Senators request PPE and testing for wildland firefighters

Oil Creek Fire near Newcastle, Wyoming
Developing a strategy at the Oil Creek Fire near Newcastle, Wyoming, July 1, 2012. On the right is Pennington County Fire Coordinator Denny Gorton. Photo by Bill Gabbert.

Three U.S. Senators sent a letter to Vice President Mike Pence today urging the Coronavirus Task Force to help secure personal protective equipment (PPE) and COVID-19 testing kits for firefighters and federal law enforcement personnel tasked with wildfire response.

Below are excerpts from the letter crafted by Senators Lisa Murkowski, Alaska; Joe Manchin, West Virginia; and Tom Udall, New Mexico.

“Peak fire season comes closer every day. However, it is our understanding that the supply of PPE in the Federal interagency inventories does not meet the expected need, and firefighters are having trouble acquiring additional PPE on their own. We also understand that many of the available testing methods may not be conducive for wide scale use.

“We ask that resources be used to develop and support an effective system of COVID-19 testing tailored to protecting firefighter health and maintaining the cohesiveness of federal wildland fire response.

“Wildland fires often occur in rural and remote areas, and already-taxed rural and tribal health services should not be expected to have the resources to manage COVID-19 cases coming from an active fire camp or when crews arrive in their hometowns after demobilizing from a fire.

“Firefighters and fire support staff put their lives on the line every day to protect us, and we need to make every effort to protect them from this virus, so they can safely fight fires and return to their families when the fires are out.”

Murkowski is Chairman of the Energy and Natural Resources Committee and the Appropriations Subcommittee on Interior, Environment and Related Agencies. Manchin is the Ranking Member of the committee and Udall is Ranking Member on the Appropriations Subcommittee.

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Author: Bill Gabbert

After working full time in wildland fire for 33 years, he continues to learn, and strives to be a Student of Fire. Google+

15 thoughts on “Senators request PPE and testing for wildland firefighters”

  1. I am so sorry…but if this little invisible germ scares you…then maybe you should consider another career. this has gotten way out of hand and way too much politics involved to hold any real world world value…especially in this industry.

    1. Maybe you’re right, Dan.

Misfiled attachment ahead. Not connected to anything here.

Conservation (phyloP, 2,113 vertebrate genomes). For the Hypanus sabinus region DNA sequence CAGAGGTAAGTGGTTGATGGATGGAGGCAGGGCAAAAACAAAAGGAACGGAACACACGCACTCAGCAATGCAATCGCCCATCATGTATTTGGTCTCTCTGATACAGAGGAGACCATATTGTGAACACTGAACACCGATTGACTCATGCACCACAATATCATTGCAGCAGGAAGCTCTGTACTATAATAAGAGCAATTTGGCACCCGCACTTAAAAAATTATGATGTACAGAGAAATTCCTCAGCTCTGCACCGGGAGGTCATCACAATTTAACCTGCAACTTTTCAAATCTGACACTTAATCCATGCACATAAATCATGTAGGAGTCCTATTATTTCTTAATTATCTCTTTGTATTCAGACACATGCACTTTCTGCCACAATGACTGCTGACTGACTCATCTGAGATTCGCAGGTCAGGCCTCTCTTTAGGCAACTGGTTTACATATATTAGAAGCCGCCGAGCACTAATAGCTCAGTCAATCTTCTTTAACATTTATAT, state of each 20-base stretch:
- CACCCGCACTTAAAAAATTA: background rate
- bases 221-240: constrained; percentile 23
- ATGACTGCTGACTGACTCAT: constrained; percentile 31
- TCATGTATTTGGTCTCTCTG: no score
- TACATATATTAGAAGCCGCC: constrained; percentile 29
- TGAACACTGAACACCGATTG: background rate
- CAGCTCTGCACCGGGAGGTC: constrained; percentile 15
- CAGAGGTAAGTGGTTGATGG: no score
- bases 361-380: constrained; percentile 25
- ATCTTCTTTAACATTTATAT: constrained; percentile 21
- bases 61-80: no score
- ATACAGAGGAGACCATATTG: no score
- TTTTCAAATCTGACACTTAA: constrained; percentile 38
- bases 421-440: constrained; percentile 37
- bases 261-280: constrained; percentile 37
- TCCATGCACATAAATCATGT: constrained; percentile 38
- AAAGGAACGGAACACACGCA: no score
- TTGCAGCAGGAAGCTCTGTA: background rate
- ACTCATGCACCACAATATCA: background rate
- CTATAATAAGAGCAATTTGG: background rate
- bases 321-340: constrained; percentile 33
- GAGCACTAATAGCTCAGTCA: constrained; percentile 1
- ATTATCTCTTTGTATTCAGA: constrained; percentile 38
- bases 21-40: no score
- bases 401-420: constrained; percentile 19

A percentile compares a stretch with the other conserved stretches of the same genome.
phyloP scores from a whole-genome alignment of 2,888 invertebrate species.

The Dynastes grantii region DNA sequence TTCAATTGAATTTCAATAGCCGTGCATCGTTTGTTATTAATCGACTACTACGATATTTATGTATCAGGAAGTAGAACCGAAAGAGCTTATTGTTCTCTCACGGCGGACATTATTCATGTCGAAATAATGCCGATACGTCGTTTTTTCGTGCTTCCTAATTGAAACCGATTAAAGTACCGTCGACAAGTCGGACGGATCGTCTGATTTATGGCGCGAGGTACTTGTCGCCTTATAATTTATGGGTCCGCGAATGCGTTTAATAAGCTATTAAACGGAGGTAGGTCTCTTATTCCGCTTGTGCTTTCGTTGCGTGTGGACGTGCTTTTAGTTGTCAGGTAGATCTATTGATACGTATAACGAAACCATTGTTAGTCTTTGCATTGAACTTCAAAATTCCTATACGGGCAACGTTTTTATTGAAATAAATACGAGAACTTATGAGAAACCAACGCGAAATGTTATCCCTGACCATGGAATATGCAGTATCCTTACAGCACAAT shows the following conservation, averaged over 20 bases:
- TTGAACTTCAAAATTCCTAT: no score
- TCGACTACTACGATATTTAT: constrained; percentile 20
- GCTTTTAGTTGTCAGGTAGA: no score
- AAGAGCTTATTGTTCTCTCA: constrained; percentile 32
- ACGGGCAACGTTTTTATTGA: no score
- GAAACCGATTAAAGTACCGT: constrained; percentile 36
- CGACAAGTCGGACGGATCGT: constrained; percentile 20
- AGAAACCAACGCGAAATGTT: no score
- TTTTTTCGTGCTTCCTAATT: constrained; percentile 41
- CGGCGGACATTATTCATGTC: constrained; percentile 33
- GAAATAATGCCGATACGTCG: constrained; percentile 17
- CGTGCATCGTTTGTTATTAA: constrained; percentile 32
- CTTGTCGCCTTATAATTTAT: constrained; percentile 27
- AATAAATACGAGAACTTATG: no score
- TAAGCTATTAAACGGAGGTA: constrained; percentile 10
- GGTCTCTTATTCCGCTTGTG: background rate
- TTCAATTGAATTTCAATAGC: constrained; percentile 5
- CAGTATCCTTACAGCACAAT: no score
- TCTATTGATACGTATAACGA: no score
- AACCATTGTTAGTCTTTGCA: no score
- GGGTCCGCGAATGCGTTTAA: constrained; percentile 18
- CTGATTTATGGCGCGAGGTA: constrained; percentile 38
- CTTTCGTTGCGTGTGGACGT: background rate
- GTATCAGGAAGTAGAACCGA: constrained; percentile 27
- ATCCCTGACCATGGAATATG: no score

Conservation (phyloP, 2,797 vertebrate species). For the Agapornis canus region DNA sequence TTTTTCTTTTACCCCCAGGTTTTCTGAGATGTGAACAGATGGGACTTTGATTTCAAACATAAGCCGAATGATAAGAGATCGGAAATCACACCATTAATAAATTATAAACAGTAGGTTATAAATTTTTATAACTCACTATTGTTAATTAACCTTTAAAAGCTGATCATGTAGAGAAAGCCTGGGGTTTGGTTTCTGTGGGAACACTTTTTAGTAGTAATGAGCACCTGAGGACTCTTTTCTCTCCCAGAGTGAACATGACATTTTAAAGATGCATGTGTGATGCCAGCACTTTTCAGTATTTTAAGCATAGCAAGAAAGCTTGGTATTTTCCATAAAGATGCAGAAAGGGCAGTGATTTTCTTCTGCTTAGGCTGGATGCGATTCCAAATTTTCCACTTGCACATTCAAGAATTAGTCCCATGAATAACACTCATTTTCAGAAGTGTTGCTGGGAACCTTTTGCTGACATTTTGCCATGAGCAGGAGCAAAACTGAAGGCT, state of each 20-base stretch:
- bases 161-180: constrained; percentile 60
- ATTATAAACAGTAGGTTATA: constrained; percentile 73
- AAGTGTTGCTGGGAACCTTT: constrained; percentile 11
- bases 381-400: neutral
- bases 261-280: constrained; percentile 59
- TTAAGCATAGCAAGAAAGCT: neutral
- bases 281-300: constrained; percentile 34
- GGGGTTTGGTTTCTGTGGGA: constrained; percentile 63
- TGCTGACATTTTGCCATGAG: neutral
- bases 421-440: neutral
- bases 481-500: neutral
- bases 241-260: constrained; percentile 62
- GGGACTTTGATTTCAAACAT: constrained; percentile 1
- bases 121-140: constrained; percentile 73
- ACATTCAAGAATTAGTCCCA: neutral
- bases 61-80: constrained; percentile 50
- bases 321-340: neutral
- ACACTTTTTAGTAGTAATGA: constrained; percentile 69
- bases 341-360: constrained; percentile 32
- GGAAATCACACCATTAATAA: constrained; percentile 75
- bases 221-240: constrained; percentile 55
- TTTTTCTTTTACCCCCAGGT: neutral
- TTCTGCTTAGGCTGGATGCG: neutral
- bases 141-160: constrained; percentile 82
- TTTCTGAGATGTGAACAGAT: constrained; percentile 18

Donald Trump says that Americans should consider it a “badge of Honor” that this little invisible germ has infected more than 1.5 million and killed 92,000+ of us. So don’t wear a mask or wash your hands, and lite up another unfiltered Camel ciggy. Real wildland firefighters live forever, don’t we?

    2. The “invisible germ” you speak of has killed more people in the US than the Vietnam War. It does not discriminate by age, sex, or career field. In an environment where the line between doing our jobs well and safely is blurred by social distancing and other pandemic protocols, maybe you should re-evaluate your understanding of “real world value” and come back to reality.

      1. I am not sure what school you went to…but simple math…
        Assuming the world population is 6 billion and that under reported and over reported will equal out when this is all done being scammed… 4.86 million cases equals .000826 of the population and 326 thousand deaths equals .000054. And we shut down all of the economies of the world for that? What do you think they are trying to pull…sure not my leg.

        1. In the beginning of my fire career it was people like you, who think are smarter than everyone else and act like they are the coolest person in the room, that I learned to trust the least. You aren’t who you think you are.

      2. “It does not discriminate by age.” Well, actually it does. It’s fairly simple, the older you are, the fatality rate rises astronomically. From the CDC….During the period of 2/01/2020 through 5/20/2020 the total number of
        COVID-19 deaths in the U.S. were 68998. 85 years old and up=22543 deaths. That means seniors 85+ accounted for 33% of the total deaths. During that same time period, COVID-19 deaths reported in children between
        1-4 yrs old=2 (not a typo). That means (thankfully) children 1-4 yrs old only accounted for .00003% of the total deaths linked to the virus From Feb 2020 til now.

        So, yes it does discriminate by age. Do the math. Facts not hysteria is what we need at this time.
        https://data.cdc.gov/NCHS/Provisional-COVID-19-Death-Counts-by-Sex-Age-and-S/9bhg-hcku/data

    3. I’m trying to figure out what your point is Dan. Are you saying if one does get the virus we shouldn’t really worry about it and it’s ok to go home and hug our family…our grandparents?

    4. Wildland firefighting is about mitigating risk. This is just one more risk to be mitigated appropriately. Medical professionals should guide us in what is necessary and we should follow it.

  2. one of the things about airborne is if you cough it dispels for up to 27 feet and stays airborne for 4 hours and stays on surfaces for up to 6 hours. How do you stop any of that…?

    1. Fires burn 40 miles an hour at 2,000 degrees and make 7 mile jumps, how do you stop any of that?

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